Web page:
Cancer-linked Sequences Encoding the A2BP1/ FOX1 Gene
Posted Oct 28 2010 8:00pm
Description of Invention: Mesothelioma is a rare type of cancer in which malignant cells are found in the lining of the chest or abdomen. Symptoms are frequently misdiagnosed and an accurate diagnosis generally does not occur until advanced stages, and patients live on average nine to thirteen months after an accurate diagnosis. To date, there are no effective systemic treatments.
Researchers at the National Cancer Institute, NIH, have identified a recurrent alteration in the DNA sequence for ataxin-2 binding protein (A2BP1/ FOX1) in human mesothelioma and colorectal cancers that is present in at least twenty percent (20%) of cancer cell lines and primary tumor samples. The sequence is not present in normal tissue, proving that it has arisen as an acquired somatic mutation in cancer. Furthermore, additional data suggests a possible role for the alteration in neurological diseases such as autism, inherited mental retardation, and seizures.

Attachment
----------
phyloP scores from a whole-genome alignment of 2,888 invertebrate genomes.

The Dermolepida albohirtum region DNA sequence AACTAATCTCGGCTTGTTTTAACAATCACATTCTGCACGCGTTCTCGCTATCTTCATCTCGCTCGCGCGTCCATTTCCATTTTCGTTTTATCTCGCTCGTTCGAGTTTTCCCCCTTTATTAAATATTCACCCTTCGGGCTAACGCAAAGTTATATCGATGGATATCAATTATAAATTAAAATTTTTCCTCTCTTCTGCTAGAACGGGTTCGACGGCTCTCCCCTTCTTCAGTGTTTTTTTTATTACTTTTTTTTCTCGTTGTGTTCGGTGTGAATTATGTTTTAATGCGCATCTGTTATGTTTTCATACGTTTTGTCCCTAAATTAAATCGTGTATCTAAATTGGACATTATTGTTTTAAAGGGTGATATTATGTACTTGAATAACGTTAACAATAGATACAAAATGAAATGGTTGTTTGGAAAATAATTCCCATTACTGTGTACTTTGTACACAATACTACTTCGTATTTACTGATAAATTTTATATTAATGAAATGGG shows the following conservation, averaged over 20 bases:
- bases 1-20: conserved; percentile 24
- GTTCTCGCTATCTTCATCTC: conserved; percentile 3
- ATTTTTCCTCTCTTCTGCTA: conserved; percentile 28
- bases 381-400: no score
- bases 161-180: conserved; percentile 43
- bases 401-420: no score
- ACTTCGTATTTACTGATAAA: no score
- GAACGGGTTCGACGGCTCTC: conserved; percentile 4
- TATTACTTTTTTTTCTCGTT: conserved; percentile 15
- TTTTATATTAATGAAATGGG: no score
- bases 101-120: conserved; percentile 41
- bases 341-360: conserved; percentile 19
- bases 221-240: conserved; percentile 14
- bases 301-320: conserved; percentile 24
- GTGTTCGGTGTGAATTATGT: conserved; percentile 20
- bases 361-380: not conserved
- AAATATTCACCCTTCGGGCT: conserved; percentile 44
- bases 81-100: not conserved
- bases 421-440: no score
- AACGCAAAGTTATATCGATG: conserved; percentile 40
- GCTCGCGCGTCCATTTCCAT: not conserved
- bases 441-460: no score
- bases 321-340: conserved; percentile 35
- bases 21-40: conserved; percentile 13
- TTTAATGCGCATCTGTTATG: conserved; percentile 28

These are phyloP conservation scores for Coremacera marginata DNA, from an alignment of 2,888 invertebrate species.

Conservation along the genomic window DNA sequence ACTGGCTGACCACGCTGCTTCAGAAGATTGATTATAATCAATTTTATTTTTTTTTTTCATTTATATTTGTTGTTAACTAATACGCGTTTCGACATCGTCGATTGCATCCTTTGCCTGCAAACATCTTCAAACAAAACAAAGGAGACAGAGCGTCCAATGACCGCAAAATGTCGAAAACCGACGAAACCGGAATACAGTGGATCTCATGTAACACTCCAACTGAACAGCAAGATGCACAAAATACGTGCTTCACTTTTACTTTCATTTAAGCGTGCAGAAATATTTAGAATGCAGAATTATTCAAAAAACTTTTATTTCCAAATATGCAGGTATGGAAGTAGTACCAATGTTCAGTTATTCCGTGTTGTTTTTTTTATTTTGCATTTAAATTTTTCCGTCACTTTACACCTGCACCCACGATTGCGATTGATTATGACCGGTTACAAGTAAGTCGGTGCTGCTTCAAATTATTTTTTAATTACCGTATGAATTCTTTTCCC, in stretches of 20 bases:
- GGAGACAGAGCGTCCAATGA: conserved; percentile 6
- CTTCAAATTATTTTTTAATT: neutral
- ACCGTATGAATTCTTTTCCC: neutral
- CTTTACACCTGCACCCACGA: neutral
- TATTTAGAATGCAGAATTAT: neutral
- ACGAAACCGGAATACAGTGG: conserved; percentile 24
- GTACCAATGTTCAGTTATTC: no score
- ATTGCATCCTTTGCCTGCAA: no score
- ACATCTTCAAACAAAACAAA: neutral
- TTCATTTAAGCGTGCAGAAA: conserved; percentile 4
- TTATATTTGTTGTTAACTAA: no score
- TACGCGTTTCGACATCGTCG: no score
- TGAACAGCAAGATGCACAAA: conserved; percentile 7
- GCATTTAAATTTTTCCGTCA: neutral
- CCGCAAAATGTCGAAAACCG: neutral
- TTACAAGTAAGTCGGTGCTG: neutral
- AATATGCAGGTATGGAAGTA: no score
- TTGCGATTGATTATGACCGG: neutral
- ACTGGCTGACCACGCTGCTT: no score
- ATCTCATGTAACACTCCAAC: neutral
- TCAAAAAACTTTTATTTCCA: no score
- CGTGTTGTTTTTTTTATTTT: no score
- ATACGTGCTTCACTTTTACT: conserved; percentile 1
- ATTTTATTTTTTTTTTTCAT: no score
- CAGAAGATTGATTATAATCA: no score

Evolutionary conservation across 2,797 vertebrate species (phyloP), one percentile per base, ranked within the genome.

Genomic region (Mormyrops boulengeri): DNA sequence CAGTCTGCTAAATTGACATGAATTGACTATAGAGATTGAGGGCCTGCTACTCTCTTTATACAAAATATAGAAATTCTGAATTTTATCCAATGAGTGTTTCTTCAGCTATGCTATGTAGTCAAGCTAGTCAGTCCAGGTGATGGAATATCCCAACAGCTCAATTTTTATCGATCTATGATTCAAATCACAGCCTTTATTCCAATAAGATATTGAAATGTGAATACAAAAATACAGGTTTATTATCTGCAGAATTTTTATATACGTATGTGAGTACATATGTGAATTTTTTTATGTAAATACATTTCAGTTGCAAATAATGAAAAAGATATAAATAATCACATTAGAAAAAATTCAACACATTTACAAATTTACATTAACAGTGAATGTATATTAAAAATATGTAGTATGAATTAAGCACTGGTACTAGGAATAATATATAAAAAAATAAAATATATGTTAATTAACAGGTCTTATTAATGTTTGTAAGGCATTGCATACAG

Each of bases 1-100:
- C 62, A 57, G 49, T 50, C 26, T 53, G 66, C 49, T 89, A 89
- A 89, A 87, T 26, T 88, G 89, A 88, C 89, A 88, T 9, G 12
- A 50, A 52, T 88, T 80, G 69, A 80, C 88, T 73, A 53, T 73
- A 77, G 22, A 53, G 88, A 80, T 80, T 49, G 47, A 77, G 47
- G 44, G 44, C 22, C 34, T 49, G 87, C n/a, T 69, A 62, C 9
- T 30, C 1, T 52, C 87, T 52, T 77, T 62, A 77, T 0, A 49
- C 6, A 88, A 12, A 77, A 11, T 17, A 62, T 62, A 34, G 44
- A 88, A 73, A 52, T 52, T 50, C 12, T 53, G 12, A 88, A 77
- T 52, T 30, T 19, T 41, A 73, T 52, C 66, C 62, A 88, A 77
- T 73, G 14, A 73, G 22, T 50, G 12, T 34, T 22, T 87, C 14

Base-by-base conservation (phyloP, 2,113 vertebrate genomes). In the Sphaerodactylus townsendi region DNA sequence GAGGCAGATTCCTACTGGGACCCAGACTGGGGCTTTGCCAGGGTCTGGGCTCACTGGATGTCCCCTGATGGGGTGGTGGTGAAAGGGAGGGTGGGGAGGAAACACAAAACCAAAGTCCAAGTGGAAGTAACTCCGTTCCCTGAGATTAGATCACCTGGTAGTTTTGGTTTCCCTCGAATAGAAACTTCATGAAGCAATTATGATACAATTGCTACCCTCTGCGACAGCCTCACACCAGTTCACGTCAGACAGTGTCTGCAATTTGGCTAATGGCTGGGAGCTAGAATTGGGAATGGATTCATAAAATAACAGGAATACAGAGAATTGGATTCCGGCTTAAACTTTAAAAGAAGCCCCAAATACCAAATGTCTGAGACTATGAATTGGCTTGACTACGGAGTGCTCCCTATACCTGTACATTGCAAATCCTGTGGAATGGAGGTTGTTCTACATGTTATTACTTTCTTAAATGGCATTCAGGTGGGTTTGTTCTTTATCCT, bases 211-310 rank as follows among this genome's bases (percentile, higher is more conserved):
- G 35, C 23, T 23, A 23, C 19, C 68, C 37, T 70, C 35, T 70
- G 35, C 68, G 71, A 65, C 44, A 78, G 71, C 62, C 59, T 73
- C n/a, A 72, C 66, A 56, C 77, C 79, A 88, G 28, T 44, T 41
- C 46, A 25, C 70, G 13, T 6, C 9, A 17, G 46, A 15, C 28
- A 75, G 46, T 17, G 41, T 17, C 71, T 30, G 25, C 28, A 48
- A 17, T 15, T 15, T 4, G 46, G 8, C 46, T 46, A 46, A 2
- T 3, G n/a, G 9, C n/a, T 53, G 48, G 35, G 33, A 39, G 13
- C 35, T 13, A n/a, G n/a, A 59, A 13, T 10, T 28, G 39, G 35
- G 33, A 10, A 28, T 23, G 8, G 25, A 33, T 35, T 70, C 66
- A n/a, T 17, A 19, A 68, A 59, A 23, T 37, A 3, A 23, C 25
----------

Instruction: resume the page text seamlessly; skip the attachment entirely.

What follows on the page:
This discovery offers a new approach for the diagnosis and early detection of cancer.
Applications: Development of assays for detection, diagnosis, or prognosis of diseases associated with chromosomal disruptions of the ataxin-2 binding protein 1 (A2BP1 or FOX1) gene, such as cancer and neurological disorders.
Patent Status: HHS, Reference No. E-180-2008/0 PCT, Application No. PCT/US09/67502 filed 10 Dec 2009 , which published as WO 2010/068757 on 17 Jun 2010
Beroukhim R et al. The landscape of somatic copy-number alteration across human cancers. Nature 2010 Feb 18; 463(7283):899-905. [ PubMed: 20164920 ]
Licensing Status: Available for licensing.
Portfolios: Cancer Cancer - Diagnostics Cancer - Therapeutics Gene Based Therapies Gene Based Therapies - Diagnostics Central Nervous System Central Nervous System - Diagnostics Central Nervous System - Therapeutics
For Licensing Information Please Contact: Patrick McCue Ph.D. NIH Office of Technology Transfer 6011 Executive Blvd. Suite 325, Rockville, MD 20852 United States Email: McCuepat@mail.nih.gov Phone: 301-496-7057 Fax: 301-402-0220